The Wisconsin Department of Agriculture, Trade, and Consumer Protection (DATCP) has recently issued a statewide quarantine for emerald ash borer (EAB), regulating the pest in Wisconsin. Since the menace has already affected 48 of Wisconsin’s 72 counties, many municipalities have been acting on EAB management plans they set into place, including the City of Racine and Ozaukee county have been managing the pest.

Continue reading “How are communities handling EAB across Wisconsin?”

Protect oak trees from oak wilt by waiting until after July to prune

By Don Kissinger, DNR urban forester (Wausau), Don.Kissinger@wisconsin.gov, 715-359-5793 and Paul Cigan, DNR forest health specialist (Hayward), Paul.Cigan@wisconsin.gov, 715-416-4920

To protect oak trees and help prevent oak wilt, the Wisconsin Department of Natural Resources advises people to avoid pruning oaks on their property from April through July.

Spring and early summer pruning makes oak trees vulnerable to oak wilt, a fatal fungal disease that rapidly kills trees in the red oak group and weakens those in the white oak group. Any tree damage during this time creates an opening that exposes live tree tissue and provides an opportunity for the oak wilt fungus to infect the tree.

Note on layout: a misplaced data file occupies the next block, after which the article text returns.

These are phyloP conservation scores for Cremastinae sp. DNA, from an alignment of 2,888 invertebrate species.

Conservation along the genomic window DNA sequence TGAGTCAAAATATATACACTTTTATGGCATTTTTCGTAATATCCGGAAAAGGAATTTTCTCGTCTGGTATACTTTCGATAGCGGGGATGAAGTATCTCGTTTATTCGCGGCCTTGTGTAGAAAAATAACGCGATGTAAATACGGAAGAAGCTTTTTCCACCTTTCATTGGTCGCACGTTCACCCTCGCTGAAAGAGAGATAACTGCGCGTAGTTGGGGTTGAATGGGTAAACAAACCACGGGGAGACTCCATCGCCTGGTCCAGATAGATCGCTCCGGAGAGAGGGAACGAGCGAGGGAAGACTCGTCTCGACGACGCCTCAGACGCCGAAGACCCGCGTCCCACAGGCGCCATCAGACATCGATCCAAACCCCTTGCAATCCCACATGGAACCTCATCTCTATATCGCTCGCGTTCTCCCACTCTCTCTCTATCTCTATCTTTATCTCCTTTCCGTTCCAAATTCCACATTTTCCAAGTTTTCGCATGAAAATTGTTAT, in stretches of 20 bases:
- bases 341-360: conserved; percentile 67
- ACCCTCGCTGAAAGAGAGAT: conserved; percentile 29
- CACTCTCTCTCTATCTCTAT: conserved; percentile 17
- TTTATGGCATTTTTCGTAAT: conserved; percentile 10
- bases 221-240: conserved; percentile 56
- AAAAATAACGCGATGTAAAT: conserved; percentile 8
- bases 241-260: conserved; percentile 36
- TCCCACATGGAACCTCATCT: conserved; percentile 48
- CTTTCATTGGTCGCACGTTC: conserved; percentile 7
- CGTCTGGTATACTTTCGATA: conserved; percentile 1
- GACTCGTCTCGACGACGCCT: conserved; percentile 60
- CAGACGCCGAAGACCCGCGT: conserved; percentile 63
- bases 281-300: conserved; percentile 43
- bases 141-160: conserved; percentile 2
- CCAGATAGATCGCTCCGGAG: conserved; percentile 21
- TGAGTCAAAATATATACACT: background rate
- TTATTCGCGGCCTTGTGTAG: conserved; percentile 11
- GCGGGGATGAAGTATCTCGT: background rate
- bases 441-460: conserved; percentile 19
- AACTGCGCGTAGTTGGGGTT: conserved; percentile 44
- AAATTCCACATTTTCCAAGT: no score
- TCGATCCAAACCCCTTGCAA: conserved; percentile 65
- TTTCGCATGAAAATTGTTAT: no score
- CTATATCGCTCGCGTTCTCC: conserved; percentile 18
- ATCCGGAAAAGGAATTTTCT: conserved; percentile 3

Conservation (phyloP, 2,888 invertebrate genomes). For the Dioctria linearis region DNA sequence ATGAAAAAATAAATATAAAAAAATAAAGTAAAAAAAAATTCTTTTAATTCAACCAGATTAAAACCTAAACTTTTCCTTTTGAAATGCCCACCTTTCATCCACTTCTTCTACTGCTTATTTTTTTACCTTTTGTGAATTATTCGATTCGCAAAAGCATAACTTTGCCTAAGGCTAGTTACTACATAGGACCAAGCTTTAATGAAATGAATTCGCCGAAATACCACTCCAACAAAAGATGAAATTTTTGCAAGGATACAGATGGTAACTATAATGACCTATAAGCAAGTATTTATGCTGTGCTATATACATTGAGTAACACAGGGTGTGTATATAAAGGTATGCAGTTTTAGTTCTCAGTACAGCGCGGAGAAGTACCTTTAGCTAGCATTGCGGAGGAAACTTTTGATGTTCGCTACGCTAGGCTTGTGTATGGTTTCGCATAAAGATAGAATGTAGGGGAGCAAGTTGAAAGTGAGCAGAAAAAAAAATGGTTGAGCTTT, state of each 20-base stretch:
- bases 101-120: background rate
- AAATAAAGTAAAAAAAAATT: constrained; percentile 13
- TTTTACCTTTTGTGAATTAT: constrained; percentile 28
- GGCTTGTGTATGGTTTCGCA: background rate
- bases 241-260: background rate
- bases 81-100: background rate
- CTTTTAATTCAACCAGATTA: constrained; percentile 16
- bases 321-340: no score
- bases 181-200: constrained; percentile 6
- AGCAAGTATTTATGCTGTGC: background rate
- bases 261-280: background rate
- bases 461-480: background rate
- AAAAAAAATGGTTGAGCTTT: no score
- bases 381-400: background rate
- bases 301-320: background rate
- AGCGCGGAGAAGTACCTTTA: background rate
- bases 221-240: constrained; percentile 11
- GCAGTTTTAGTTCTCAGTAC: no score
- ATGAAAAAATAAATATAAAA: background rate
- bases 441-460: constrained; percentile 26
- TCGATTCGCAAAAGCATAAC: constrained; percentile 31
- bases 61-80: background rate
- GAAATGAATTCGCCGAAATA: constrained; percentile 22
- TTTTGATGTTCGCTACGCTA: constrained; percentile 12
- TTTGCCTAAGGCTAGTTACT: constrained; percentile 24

The red oak group includes northern pin oak, northern red oak, red oak and black oak; the white oak group includes bur oak, swamp white oak, white oak and English oak.

Pin oak (Quercus palustris)

Pin oak (Quercus palustris)
Photo: Gary Fewless, University of Wisconsin, Green Bay

“It takes only a few minutes for beetles that carry oak wilt spores to land on a fresh wound and infect your tree,” said Paul Cigan, DNR forest health specialist in Hayward.

Property owners with oak trees are encouraged to check with their municipality to find out if there are local oak wilt ordinances which may have different pruning restrictions.

The use of tree paint or a wound dressing is not normally recommended on pruning cuts or wounded surfaces on most trees. But for damaged oaks, the use of such products are suggested from April through July. An immediate light painting of wounds or cuts on oak trees during this time helps protect against the spread of oak wilt by beetles.